Let Quaver help you celebrate and educate!
Hispanic Heritage Month is celebrated annually from September 15th to October 15th!
This month is an important time to explore the contributions of Hispanic and Latinx cultures in music class.
Andrea Hutchison, a Music Teacher at T.W. Ogg Elementary in Clute, Texas, and a Quaver Ambassador, joins us today to share her ideas for using Quaver resources to celebrate Hispanic Heritage this year.
Take it away, Andrea!
Did you know that your Quaver resources have a lot of options for celebrating Hispanic Heritage Month?
From science connections to Mariachi interviews, Quaver has ample resources to support your lesson planning in September, October, and all year long. Below are a few ideas that have worked well with my students!
These songs and activities are easy to use with remote or hybrid teaching, with or without student accounts. With Quaver’s new resource sharing tool, you can share these individual activities with students via an easy-to-use link or assign them to individual student accounts as a whole assignment.
There are many great songs in ClassPlay to teach students how to properly sing in Spanish. Don’t worry if your students don’t know the language—there are screens to help you and your students with vocabulary and pronunciation!
First off, my youngest students LOVE to sing or listen to “Bate, Bate, Chocolate” and learn where cocoa beans come from using the Connections activity (cross-curricular connection!)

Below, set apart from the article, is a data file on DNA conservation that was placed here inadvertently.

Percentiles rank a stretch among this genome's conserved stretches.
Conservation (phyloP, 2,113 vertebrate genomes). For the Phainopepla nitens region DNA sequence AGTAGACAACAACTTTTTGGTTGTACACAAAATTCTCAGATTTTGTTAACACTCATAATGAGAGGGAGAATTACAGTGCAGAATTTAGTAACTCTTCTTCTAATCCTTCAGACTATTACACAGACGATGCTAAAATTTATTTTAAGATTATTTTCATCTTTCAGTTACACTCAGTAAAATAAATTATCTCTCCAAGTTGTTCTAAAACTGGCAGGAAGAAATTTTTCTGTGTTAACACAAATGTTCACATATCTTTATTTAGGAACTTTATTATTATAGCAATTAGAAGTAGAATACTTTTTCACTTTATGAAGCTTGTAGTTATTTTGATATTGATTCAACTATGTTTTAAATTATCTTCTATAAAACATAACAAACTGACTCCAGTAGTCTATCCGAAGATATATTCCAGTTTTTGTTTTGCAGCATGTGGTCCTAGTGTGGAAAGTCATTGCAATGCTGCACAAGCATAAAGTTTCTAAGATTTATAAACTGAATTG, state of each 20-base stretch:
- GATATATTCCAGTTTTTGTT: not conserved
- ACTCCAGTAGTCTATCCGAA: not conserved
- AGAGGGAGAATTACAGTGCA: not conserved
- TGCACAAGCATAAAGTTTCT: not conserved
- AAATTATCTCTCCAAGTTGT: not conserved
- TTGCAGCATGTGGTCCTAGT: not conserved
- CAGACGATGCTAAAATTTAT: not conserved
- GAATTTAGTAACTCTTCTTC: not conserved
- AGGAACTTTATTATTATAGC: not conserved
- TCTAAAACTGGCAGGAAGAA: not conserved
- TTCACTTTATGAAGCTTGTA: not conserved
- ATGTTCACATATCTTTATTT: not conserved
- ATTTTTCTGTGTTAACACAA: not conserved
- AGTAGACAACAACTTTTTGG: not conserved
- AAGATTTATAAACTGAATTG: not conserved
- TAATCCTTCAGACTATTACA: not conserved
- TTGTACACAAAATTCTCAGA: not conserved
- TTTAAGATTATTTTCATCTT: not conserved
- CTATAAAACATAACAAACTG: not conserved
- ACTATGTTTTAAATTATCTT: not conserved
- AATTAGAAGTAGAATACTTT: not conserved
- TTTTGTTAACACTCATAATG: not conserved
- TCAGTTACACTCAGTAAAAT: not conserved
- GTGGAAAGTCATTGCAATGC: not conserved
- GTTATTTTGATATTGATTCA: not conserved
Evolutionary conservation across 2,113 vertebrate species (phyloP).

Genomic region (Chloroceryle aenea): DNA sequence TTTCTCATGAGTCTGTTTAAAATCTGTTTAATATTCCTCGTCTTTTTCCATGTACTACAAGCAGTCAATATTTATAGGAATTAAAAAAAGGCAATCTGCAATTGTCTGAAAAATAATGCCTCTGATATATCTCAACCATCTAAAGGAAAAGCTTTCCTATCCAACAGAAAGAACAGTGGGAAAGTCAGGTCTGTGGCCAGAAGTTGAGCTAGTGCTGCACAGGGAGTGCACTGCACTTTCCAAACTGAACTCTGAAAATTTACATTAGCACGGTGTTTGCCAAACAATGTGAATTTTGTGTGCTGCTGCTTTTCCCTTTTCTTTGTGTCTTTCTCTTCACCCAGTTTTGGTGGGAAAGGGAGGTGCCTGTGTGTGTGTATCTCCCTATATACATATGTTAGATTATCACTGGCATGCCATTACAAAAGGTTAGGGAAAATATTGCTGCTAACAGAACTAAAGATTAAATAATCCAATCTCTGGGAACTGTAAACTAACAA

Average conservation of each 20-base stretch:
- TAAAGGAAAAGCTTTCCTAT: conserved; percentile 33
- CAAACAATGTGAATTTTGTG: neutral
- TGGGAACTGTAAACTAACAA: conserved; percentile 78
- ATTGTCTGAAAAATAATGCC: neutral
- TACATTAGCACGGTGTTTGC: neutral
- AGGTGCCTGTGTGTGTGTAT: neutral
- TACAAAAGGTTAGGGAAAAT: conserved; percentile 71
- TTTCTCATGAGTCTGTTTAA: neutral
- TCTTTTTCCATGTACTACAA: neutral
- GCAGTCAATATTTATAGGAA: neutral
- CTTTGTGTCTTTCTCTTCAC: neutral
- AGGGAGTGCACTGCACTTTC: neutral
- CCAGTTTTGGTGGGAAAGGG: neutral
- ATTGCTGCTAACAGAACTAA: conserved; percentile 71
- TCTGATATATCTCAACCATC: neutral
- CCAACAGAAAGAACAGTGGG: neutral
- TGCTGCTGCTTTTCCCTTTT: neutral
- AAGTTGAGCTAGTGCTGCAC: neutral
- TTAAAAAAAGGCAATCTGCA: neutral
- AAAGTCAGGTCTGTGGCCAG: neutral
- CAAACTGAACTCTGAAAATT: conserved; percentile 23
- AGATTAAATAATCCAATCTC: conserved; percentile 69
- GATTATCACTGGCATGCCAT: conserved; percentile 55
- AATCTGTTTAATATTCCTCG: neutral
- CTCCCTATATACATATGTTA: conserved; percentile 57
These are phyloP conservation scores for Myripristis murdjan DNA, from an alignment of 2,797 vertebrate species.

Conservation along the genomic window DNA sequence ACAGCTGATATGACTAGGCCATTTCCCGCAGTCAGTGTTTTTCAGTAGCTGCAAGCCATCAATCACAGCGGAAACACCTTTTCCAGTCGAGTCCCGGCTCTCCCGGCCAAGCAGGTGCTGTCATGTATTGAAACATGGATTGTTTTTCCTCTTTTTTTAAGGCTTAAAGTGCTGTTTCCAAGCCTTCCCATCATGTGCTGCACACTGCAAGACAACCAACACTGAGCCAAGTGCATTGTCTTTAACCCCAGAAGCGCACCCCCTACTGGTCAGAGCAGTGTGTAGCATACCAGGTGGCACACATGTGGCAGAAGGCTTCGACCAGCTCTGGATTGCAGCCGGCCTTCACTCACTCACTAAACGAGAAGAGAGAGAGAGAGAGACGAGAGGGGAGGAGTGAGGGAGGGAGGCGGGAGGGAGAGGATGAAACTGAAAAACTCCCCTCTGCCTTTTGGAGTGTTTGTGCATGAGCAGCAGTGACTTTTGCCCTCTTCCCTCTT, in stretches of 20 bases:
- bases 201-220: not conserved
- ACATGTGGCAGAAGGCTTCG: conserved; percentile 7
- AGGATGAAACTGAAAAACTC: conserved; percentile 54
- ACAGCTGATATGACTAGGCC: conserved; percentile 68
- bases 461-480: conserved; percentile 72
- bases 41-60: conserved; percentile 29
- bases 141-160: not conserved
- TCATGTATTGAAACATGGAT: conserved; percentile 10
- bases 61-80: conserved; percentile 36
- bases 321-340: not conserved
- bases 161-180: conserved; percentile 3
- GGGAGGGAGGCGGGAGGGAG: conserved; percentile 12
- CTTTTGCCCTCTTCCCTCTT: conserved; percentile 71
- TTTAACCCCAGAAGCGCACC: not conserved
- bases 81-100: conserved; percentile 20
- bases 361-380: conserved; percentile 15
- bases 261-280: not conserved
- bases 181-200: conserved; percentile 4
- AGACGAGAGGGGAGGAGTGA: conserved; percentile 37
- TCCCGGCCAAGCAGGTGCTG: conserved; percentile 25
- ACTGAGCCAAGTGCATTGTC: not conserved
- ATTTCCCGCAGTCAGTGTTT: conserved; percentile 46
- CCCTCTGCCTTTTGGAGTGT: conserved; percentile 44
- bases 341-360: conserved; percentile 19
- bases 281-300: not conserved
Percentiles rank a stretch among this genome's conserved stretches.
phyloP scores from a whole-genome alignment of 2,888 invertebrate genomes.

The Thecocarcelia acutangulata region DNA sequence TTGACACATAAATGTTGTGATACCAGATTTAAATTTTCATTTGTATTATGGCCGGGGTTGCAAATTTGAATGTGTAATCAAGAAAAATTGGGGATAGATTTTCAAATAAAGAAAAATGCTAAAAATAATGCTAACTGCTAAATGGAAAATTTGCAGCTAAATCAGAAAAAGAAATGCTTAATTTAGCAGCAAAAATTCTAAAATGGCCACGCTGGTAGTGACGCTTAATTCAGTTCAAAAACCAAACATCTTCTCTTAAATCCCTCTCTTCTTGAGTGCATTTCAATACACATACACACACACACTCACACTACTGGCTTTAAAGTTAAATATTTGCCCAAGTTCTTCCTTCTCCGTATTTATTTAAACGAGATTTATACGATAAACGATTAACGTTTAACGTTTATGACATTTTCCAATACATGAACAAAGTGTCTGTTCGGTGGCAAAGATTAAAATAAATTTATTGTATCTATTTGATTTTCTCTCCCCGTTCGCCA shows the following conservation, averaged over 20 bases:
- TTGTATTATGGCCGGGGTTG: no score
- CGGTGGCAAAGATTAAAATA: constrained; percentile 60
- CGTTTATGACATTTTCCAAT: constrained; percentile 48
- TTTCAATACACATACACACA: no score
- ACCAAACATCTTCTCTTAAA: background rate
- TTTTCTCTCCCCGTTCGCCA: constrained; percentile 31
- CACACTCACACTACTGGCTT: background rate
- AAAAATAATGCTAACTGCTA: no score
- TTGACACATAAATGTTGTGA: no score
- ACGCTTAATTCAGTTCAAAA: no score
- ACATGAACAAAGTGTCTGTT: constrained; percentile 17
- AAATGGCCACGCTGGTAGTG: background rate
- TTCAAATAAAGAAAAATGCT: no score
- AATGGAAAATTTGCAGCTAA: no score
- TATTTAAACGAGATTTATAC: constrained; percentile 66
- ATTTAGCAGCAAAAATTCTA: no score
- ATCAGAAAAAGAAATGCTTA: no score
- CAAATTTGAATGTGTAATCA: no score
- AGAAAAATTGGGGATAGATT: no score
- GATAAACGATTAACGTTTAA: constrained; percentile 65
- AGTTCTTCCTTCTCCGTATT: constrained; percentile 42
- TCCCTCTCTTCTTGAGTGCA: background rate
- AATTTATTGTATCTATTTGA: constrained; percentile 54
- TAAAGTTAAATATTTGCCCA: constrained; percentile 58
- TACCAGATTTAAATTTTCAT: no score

“Bate, Bate, Chocolate- Connections” from ClassPlay.
For my Kindergarten and 1st Grade students, “Mi Cuerpo” is a simple song that teaches the names of body parts in Spanish. “Mi cuerpo hace música” means “my body makes music!”
“Mi Cuerpo- Body Parts” from ClassPlay.
“Mi Chacra” is an Argentinian song about animals. After singing through the song, learn about the Spanish-speaking country of Argentina using the Argentina-Language screen and discover how to say students’ favorite animals in Spanish using the Animal Names screen.
Find “Mi Chacra” and its associated activities in ClassPlay.
And for a fun passing game, check out “Al Citron,” a Spanish children’s song.
Note: Due to COVID-19, this game may not work for your classroom this year.
Sing the song, and then pass the “lemon” (a yellow bean bag in my case!) to the beat. Wherever the “lemon” lands on the last beat, that person is out and moves outside the circle.
I have small percussion instruments on hand for students to keep the beat when they are “out.”
This song also includes a Solfège/Rhythm screen to read and analyze the music. It is a great example of the dotted quarter and eighth note combination.
Find “Al Citron” in ClassPlay!
But wait! There’s more! One of my favorite things in Quaver are the Mariachi Interviews, where Quaver interviews a live Mariachi band. These videos feature UTPA’s award-winning Mariachi Aztlán performing traditional Mexican song literature including “Cielito Lindo,” “El Jarabe Tapatío,” and others.
They talk about their instruments, clothing, and traditions, and they play some great examples for your listening pleasure. My students love to see the instruments in action!
For a more in depth discussion, use the Printables found in the “Salsa City” Song Hub in ClassPlay. There are several different listening worksheets that can be used with any piece, and a Venn Diagram to compare and contrast two pieces.
“Salsa City- Compare the Songs (Printable)” found in ClassPlay